Bee’s Surpirsing Resourcefullness

Plastics finding their ways into ecosystems is a growing global problem. Increasing human usage of plastic products and irresponsible disposal practices puts many animals in harm’s way, as they are not biodegradable and consumption of plastic objects is often times fatal. However, a new study has found that urban bees have found a way to utilize the plastics found in their environments. A study conducted by the University of Guelph, found that urban bees have begun using discarded plastics, such as disposable plastic bags, to build their nests and that some colonies utilize building materials such as caulk and sealants in place of normal plant resins. Surprisingly, no ill effects to the bees have been reported. While the findings are encouraging in that they showcase nature’s adaptability, they are alarming in that they bring to light the extent of human influences on urban ecosystems.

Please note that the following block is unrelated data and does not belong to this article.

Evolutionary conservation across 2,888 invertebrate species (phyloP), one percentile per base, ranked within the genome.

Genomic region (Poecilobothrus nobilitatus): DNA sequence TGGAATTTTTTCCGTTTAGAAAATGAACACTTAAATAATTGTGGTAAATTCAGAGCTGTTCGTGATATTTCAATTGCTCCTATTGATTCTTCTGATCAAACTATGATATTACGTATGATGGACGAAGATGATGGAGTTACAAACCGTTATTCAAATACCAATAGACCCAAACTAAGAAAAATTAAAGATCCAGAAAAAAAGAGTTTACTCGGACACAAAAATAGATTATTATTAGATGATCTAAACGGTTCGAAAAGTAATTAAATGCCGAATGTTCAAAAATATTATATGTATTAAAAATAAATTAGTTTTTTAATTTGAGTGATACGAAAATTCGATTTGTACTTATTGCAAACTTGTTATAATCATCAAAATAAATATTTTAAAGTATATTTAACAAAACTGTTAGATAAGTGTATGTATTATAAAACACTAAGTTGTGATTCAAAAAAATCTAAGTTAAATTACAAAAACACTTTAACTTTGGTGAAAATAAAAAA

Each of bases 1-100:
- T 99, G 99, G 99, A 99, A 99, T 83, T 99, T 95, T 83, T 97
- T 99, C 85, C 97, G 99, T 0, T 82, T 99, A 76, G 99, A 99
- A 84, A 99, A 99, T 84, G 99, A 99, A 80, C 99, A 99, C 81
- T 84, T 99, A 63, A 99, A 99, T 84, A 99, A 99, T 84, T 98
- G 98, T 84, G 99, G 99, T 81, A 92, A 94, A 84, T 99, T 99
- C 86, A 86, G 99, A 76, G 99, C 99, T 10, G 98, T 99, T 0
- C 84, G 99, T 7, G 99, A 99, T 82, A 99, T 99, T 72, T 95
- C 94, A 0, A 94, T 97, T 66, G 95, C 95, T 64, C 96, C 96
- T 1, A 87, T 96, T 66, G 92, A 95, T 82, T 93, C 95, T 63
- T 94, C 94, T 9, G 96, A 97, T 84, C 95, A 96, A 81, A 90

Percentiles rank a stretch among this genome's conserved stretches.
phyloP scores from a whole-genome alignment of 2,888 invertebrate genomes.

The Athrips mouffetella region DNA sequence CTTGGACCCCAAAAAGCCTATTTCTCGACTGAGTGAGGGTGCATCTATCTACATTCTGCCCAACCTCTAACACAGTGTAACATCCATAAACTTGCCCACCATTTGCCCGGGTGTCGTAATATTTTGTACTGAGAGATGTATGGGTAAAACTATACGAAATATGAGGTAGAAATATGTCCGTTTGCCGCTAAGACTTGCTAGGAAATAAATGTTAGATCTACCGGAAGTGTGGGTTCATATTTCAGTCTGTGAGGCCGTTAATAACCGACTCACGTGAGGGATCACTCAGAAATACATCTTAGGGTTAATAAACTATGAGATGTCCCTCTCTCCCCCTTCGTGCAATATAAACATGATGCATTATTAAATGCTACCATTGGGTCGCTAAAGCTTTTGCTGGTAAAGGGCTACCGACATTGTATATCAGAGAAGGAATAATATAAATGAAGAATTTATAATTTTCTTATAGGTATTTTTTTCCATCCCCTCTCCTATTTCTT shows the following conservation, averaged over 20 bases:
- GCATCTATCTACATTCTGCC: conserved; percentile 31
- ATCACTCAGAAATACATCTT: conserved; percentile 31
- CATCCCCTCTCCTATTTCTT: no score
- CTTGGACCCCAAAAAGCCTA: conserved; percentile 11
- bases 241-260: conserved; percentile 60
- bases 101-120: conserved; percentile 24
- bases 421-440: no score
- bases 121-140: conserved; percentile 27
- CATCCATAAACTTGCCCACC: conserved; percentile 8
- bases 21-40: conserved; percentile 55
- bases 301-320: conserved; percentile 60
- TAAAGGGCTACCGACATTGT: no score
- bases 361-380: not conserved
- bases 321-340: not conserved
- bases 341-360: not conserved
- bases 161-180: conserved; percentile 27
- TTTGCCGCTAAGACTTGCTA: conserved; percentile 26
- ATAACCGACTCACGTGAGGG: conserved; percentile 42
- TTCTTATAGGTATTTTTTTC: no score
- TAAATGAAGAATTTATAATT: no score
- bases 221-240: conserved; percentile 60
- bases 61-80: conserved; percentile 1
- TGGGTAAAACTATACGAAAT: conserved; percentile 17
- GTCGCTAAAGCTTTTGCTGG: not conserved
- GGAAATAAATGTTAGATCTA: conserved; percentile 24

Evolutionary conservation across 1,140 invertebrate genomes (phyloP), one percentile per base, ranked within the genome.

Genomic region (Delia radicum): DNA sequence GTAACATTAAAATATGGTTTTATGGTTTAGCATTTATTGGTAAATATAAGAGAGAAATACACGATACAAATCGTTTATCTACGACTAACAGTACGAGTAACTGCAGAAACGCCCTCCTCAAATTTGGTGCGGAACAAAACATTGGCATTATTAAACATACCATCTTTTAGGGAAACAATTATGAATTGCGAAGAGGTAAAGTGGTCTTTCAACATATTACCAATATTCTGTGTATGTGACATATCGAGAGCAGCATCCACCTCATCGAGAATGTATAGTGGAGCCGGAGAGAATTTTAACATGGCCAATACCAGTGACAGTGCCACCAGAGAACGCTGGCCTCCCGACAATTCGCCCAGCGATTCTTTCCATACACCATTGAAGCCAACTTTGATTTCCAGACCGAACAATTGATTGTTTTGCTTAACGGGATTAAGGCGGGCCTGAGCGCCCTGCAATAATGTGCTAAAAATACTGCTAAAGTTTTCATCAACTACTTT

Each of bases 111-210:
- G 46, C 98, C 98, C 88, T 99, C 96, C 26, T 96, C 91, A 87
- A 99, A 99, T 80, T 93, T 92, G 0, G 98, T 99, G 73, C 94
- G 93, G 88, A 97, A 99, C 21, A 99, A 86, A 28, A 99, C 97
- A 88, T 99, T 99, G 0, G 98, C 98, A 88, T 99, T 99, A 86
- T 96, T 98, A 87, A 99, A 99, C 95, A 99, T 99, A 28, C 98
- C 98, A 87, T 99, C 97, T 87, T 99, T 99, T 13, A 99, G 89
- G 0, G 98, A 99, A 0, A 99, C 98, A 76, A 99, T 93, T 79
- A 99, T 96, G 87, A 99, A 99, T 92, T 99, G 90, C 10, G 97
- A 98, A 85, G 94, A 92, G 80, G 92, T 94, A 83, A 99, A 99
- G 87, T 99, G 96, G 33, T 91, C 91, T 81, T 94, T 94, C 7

Urban Bees Start Using Plastic Waste to Build Hives

 

2 thoughts on “Bee’s Surpirsing Resourcefullness”

  1. It’s amazing how fast animals can adapt to the pollution around them.This is very similar to the article I covered about killifish. They adapted biochemically to handle the plastic around them, while these bees changed their habitat.

  2. If the plastics are killing parasites within the cells, what are they doing to the bee larvae? It is well known that the plastic linings of food cans and the use of plastic bottles is having a measurable effect on human health and the incidence of cancers. So what is this material now ubiquitous in our environment doing to the natural world?

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